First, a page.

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be (as) thick as a short plank
To be remarkably stupid, dimwitted, or obtuse. I smoked a lot of marijuana when I was in high school, so I was as thick as a short plank by the time I finally graduated. Jen's new girlfriend is very nice, but she's thick as a short plank.
(as) thick as two short planks
Remarkably stupid, dimwitted, or obtuse. I smoked a lot of marijuana when I was in high school, so I turned out thick as two short planks by the time I finally graduated. Jen's new girlfriend is very nice, but she's as thick as two short planks.
be (as) thick as two short planks
To be remarkably stupid, dimwitted, or obtuse. I was as thick as two short planks back in high school. Good thing I straightened out in college. Jen's new girlfriend is very nice, but she's thick as two short planks.
(as) thick as a short plank
Remarkably stupid, dimwitted, or obtuse. You're thick as a short plank if you think you can swim across that river. I must have been as thick as a short plank when I was younger, because I sure did some stupid things.
plank over something
to cover something over with planking. The county planked over the old bridge so bicyclists could use it.
*thick as a short plankand *thick as two short planks
exceptionally dim-witted. (*Also: as ~.) Dumb? He's as thick as a short plank, more like. Oh, I'd not say she was stupid. As thick as two short planks, yes, but stupid? Never!
walk the plank
Fig. to suffer punishment at the hand of someone. (Fig. on the image of pirates making their blindfolded captives die by walking off the end of a plank jutting out over the open sea.) Fred may think he can make the members of my department walk the plank, but we will fight back. Tom thought he could make John walk the plank, but John fought back.
walk the plank
Be forced to resign, as in We were sure that Ted hadn't left of his own accord; he'd walked the plank. This metaphoric idiom alludes to a form of execution used in the 17th century, mainly by pirates, whereby a victim was forced to walk off the end of a board placed on the edge of the ship's deck and so drown. [Second half of 1800s]
walk the plankJOURNALISM
If someone in a position of authority walks the plank, they accept responsibility for something bad that has happened and leave their position. The company announced its new sales figures today, six weeks after the crisis that saw its chief executive walk the plank. Note: Many people believe that pirates used to kill their prisoners by forcing them to walk along a plank or gangplank sticking out from the edge of a ship until they fell into the sea.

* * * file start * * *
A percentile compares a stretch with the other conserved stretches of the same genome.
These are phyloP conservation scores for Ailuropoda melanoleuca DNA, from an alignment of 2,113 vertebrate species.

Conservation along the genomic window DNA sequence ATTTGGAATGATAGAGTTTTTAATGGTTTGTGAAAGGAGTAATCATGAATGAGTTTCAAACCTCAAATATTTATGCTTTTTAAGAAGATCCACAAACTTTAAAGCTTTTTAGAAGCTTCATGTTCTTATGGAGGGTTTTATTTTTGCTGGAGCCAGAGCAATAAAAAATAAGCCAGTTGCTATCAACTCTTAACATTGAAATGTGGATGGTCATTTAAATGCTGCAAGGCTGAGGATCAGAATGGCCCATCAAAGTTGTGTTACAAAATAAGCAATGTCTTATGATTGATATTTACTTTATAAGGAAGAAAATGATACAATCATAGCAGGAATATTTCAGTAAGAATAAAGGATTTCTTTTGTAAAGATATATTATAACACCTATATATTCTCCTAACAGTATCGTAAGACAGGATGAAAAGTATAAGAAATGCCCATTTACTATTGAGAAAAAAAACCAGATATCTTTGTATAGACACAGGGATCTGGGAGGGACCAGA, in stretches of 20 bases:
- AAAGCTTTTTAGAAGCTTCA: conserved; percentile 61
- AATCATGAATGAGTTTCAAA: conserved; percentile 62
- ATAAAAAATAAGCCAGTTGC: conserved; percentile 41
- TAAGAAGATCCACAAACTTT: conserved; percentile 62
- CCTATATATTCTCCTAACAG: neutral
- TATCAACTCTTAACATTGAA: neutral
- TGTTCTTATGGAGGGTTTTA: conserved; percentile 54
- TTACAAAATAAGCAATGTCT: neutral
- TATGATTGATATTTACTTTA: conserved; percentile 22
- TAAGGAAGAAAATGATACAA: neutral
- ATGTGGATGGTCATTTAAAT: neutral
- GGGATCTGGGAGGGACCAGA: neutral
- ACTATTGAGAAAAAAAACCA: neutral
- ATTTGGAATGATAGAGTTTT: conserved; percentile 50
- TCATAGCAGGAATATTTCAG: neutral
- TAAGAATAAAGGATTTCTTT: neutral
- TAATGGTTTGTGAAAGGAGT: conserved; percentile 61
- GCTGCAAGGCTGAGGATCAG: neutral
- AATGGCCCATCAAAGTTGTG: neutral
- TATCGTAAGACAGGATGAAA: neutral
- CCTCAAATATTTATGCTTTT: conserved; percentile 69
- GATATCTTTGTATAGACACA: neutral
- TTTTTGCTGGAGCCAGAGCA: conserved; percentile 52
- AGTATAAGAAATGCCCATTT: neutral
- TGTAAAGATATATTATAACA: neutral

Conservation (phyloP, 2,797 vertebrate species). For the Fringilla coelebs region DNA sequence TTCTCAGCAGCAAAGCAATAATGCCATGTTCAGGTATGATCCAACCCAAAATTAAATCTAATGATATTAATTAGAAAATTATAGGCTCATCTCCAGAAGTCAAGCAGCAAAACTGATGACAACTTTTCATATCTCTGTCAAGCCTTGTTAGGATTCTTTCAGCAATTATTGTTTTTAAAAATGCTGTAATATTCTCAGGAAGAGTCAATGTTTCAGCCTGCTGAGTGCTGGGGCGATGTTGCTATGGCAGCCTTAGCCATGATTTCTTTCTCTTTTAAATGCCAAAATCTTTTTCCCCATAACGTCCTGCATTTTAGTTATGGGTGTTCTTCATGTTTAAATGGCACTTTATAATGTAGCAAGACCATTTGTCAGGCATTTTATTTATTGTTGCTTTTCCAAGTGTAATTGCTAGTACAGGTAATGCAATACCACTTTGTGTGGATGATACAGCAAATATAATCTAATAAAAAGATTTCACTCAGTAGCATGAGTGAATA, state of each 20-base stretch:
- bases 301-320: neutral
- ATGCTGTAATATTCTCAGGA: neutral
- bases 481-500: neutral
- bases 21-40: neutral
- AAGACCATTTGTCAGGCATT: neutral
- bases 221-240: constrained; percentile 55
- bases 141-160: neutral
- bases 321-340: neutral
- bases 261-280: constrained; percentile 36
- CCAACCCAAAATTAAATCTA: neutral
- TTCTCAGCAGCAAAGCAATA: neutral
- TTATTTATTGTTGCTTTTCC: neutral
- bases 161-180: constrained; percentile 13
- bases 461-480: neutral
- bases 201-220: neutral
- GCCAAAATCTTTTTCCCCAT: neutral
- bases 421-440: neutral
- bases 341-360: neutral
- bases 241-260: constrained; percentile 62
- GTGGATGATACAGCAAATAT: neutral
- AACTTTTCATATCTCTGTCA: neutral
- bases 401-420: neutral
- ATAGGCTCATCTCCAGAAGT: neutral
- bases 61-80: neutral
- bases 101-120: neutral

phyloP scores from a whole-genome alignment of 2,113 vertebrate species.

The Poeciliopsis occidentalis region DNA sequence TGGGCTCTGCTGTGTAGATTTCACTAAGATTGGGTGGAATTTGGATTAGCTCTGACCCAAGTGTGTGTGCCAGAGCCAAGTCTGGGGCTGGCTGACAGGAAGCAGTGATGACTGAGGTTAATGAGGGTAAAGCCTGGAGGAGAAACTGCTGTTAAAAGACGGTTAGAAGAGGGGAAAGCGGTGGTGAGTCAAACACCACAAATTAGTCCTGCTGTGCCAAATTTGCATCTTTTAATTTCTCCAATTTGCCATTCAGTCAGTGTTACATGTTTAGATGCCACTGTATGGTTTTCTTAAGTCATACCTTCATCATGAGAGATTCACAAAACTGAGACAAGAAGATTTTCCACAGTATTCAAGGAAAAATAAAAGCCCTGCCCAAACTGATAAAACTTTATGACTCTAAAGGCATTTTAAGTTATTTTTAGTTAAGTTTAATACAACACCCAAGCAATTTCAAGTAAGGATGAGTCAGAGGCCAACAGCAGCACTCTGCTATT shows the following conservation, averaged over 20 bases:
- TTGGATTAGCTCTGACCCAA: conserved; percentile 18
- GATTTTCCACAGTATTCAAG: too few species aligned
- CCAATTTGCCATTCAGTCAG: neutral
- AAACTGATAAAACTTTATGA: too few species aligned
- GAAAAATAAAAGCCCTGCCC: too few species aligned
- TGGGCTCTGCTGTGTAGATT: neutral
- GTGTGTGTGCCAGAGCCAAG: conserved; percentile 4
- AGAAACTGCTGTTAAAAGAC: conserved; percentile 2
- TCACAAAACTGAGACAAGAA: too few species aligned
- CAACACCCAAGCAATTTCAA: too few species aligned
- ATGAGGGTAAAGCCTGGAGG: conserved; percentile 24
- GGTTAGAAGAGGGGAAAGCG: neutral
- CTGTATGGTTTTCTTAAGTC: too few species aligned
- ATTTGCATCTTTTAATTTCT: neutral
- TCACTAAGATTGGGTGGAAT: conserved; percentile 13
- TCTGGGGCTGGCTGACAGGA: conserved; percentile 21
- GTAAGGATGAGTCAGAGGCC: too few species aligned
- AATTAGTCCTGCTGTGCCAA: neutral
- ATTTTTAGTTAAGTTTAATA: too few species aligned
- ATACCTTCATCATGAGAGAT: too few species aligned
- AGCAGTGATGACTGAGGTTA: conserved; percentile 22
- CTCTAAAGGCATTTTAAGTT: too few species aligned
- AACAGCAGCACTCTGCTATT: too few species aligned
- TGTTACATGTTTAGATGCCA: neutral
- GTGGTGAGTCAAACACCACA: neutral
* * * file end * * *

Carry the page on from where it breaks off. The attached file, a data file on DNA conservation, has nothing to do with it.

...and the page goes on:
thick as two planksor
thick as two short planksBRITISH, INFORMAL
If someone is as thick as two planks or as thick as two short planks, they are very stupid. His people regarded him as a great and wise king. In fact he was as thick as two planks.
walk the planklose your job or position.
The image here is of the traditional fate of the victims of pirates: being forced to walk blindfold along a plank over the side of a ship to your death in the sea.
thick as two (short) planksvery stupid. informal
Variants of this expression include thick as a plank and thick as a brick . There is a play on thick in its basic sense ‘of relatively great depth from side to side’ and its colloquial sense ‘stupid’.
(as) thick as two short ˈplanks(informal) (also (as) thick as ˈshit taboo, slang) (British English) (of a person) very stupid: Because she’s a model, people assume she’s as thick as two short planks, but she isn’t. OPPOSITE: (as) bright as a button
Thick is the opposite of thin and can also mean ‘stupid’ in informal language.
walk the ˈplank
1 (in the past) walk along a board placed over the side of a ship and fall into the sea, as a punishment
2 (informal) be forced to leave your job or position: The food and the service is terrible in this restaurant. If you ask me, whoever is in charge should be made to walk the plank!
walk the plank
To be forced, as by pirates, to walk off a plank extended over the side of a ship so as to drown.